There was also high praise for the organization. “At the end of the day there are a whole bunch of really good baseball people who are working together to make this thing work and nobody knows the reality of what’s going on except those of us on the inside. We know how good Cody Sedlock is, how good Aiken is, how good Austin Hays is.” Mr. Graham did tell me to keep an eye on Matthias Dietz as a sleeper who he said is a “big raw kid and in a year from now you are going to say ‘WOW’”.

I asked Mr. Graham what qualities he looked for in a coaching candidate and his response may surprise you. “First and foremost character, I want good quality character people. I want guys with integrity, I want guys with work ethic, I want honesty, I want guys who care. Integrity is so big for me. What’s big for me is presentation.” Mr. Graham explained that aside from baseball knowledge these were the characteristics that players want in their coaches; they want professionals. As far as coaches for 2017 go, Mr. Graham was proud to tell me that he has hired John Wasdin (Orioles, 2001) as the pitching coordinator, Buck Britton as a hitting coach at an yet to be determined team and Butch Davis as hitting instructor. Mark Hendrickson (Orioles, 2009-2011) has been offered the job of pitching coach for the Aberdeen Ironbirds and it is hoped he will accept it. These hires have not been announced so I am the first to report this. The pride in these hires was evident in Mr. Graham’s voice as he told me. He said they are “a really good group of guys.”

When asked how he keeps in touch with everyone when he has so many responsibilities Mr. Graham replied “I talk to 1/3 one day, another 1/3 the next day and another 1/3 another day. I may circle back and talk to the same guy 3 days in a row. They turn in game reports every single night and the game reports are probably the determining factor in who I talk to. Every day is a grind.” He went on to say “having good guys around me is hugely beneficial. It’s such an intricate process.” He cited Jeff Manto, Dave Anderson and Donnie Warner as coaches in the system that are very helpful.

Mr. Graham also cited Caleb Joseph’s making it to the major leagues after spending so much time at Bowie as something that makes him as Farm Director feel good.

I was left with this from Mr. Graham, “if you’re going to do it right it’s a lot of work, it’s a lot of effort; that’s our goal, to do it correctly.”

Our minor league system is in good hands, in my opinion and Brian Graham is the reason. He cares and he instills that in all of his staff. I do not think the Oriole Way is dead and I am proud to learn how the system works and works together. Good people produce good results. I know I covered a lot and I hope you enjoyed hearing from Mr. Graham.

 

 

A Conversation With Brian Graham [Part 1] (12/2016):

Mr. Brian Graham serves the Baltimore Orioles as the Director of Player Development and in that capacity has his fingers on the pulse of the entire Baltimore Minor League system. I recently had the opportunity to send some questions to Mr. Graham and then was able to have a conversation with him as a follow up to the questions I sent him. I found Mr. Graham to be personable, engaging and passionate about the Orioles’ system.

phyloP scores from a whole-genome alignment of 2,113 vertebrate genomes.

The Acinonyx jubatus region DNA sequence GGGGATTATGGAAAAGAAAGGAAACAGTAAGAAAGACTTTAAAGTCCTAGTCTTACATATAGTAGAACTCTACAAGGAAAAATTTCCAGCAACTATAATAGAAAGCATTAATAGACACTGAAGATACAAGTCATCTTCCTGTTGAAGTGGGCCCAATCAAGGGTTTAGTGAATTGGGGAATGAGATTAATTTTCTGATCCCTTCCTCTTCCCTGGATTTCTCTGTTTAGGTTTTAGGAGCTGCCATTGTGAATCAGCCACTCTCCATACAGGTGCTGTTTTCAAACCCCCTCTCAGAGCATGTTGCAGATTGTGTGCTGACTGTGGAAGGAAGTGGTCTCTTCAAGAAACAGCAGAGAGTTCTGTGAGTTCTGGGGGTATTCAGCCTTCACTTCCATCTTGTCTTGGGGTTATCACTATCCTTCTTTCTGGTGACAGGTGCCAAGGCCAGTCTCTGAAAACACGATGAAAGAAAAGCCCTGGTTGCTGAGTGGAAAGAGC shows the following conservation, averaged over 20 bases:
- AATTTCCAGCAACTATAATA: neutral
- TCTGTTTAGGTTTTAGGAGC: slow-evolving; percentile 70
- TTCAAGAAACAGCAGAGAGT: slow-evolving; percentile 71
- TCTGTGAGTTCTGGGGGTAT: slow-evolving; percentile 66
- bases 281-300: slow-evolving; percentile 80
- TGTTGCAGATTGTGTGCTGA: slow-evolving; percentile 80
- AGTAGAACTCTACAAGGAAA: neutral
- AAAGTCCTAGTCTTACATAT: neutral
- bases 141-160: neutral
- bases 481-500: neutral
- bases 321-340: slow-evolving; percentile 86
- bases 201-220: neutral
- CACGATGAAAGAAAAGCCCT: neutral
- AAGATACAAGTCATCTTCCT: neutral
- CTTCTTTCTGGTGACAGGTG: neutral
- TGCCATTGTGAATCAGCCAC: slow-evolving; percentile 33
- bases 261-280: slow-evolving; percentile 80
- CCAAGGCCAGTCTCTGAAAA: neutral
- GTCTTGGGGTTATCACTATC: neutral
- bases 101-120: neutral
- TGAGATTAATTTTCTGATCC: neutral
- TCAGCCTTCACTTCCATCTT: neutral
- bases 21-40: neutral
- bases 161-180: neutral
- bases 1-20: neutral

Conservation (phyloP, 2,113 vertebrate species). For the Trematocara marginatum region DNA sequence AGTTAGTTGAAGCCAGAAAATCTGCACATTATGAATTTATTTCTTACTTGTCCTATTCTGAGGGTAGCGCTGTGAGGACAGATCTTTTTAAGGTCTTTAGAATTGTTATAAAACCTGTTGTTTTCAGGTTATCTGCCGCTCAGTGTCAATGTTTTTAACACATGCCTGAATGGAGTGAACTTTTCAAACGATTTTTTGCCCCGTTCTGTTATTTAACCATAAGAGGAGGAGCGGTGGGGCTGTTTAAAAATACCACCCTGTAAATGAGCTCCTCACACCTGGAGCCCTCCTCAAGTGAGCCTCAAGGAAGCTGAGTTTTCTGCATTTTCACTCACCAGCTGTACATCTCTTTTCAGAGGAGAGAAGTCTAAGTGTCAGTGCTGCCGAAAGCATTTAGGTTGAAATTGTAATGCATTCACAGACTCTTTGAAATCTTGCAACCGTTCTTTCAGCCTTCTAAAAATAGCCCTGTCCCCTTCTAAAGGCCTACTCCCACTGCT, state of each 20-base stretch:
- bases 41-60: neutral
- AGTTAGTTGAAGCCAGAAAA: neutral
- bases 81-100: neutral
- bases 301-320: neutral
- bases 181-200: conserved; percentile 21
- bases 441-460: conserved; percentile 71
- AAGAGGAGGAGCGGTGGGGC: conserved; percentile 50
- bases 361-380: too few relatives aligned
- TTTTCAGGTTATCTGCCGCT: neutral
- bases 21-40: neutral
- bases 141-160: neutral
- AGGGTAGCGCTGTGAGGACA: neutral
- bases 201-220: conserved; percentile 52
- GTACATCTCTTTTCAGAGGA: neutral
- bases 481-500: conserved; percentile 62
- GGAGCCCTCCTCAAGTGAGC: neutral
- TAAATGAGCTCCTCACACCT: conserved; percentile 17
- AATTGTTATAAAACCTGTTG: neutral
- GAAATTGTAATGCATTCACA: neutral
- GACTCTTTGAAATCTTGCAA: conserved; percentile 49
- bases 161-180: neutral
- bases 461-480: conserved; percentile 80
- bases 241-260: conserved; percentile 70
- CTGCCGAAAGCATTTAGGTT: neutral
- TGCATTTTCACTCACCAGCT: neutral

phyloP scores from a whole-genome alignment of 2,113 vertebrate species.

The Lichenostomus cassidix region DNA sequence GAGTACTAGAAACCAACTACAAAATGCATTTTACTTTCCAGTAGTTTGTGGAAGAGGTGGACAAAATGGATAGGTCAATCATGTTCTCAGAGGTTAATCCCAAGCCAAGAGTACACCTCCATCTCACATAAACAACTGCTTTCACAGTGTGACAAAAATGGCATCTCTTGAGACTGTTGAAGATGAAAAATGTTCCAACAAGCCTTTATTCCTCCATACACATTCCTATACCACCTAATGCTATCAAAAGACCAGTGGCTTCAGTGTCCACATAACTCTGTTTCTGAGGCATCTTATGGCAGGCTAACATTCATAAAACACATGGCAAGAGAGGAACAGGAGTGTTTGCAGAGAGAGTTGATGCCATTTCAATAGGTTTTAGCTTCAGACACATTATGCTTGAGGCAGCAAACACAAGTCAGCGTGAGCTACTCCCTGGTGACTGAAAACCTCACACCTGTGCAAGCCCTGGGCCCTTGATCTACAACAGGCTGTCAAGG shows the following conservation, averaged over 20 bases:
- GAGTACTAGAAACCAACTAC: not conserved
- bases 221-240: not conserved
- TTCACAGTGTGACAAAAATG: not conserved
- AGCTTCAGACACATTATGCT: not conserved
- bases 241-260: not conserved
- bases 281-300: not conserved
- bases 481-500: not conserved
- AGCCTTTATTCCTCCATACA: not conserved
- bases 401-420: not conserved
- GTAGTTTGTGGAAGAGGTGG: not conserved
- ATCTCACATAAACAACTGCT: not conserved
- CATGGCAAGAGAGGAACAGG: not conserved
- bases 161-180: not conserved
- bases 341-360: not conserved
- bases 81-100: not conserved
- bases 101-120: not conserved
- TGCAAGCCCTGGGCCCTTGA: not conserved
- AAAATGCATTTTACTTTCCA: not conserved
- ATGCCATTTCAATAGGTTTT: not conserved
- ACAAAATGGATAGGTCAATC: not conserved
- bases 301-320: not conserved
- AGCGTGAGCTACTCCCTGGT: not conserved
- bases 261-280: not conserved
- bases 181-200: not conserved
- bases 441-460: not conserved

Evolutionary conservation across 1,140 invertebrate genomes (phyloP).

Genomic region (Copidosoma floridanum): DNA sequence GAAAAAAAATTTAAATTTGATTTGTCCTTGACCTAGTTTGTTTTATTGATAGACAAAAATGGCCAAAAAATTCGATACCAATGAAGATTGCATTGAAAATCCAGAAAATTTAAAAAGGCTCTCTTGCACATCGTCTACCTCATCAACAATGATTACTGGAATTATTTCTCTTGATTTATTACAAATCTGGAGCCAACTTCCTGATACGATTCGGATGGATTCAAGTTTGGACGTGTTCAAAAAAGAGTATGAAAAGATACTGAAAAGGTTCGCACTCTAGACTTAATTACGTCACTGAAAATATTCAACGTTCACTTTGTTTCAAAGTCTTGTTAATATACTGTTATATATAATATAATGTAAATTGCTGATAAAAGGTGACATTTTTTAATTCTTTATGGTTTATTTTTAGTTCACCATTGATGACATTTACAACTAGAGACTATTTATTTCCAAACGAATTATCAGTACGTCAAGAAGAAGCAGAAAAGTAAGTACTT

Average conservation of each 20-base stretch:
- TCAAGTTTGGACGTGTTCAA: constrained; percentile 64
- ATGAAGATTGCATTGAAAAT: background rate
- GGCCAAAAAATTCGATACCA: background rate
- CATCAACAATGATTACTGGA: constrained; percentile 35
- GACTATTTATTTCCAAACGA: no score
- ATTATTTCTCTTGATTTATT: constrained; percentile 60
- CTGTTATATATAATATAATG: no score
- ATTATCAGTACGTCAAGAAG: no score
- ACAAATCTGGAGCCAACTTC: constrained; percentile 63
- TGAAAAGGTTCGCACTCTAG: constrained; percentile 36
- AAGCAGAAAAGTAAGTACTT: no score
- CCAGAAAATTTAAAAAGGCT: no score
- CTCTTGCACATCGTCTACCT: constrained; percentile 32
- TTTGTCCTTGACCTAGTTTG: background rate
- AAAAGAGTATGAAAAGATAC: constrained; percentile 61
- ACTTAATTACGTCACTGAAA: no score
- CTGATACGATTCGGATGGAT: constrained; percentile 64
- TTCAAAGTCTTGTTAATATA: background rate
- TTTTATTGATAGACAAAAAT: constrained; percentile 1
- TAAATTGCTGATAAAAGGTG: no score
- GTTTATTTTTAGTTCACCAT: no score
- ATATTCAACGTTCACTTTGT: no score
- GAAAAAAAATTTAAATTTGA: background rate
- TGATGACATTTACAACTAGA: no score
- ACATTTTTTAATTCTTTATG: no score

Mr. Graham was a two-sport (baseball and football) star at UCLA. He was a member of UCLA’s 1978 Fiesta Bowl team as well as holding school records for hits, runs and stolen bases. Drafted in the 4th round of the1982 draft by the Oakland Athletics Graham played as an infielder in the Oakland, Detroit, Milwaukee and Cleveland systems.

Never reaching the Major Leagues, Graham began managing in the Indians’ system in 1989. Over a span of 9 years managing in the Cleveland system Graham led his team to the playoffs 8 consecutive years. He led the Kingston Indians (Class-A High) in 1991 and the Buffalo Bisons (Class-AAA) in 1997 to League Championships. He has managed in both the Dominican Republic Winter League and the Arizona Fall League. Graham has held Major League coaching jobs with the Cleveland Indians and Baltimore Orioles, the Field Coordinator job with the Florida Marlins as well as serving the Pittsburgh Pirates as General Manager. In 2013 Graham was named as the Director of Player Development for the Orioles.

Here are the questions I submitted to Mr. Graham as well as his answers:

Your title is Director of Player Development, what does that entail?

As Director of Player Development I’m directly responsible for overseeing the Orioles player development system, which includes the individual development of every pitcher and player, the coaches, managers, instructors, trainers, strength coaches, and numerous other important staff members.

Our most important job is developing good players to help our major league team win.

What are your main responsibilities?

My responsibilities include the teaching process for every position, as well as the coordination of instruction from the major league level to the rookie league level, including the mental development program, the strength and conditioning program and the baseball IQ teaching and learning process.

I’m responsible for player assignments, daily player movement, promotions, demotions, etc.

I assist the Major League Manager and General Manager on a daily basis as needed.

I also execute all administrative duties as needed.

I communicate daily with the managers, coaches, pitching coaches, hitting coaches, instructors, trainers and strength coaches (as needed), as well as the affiliate needs.

One of my other important responsibilities is coaching the coaches and helping develop staff members.

How do you keep up with the affiliates during the season? (number of visits/reports from other personnel)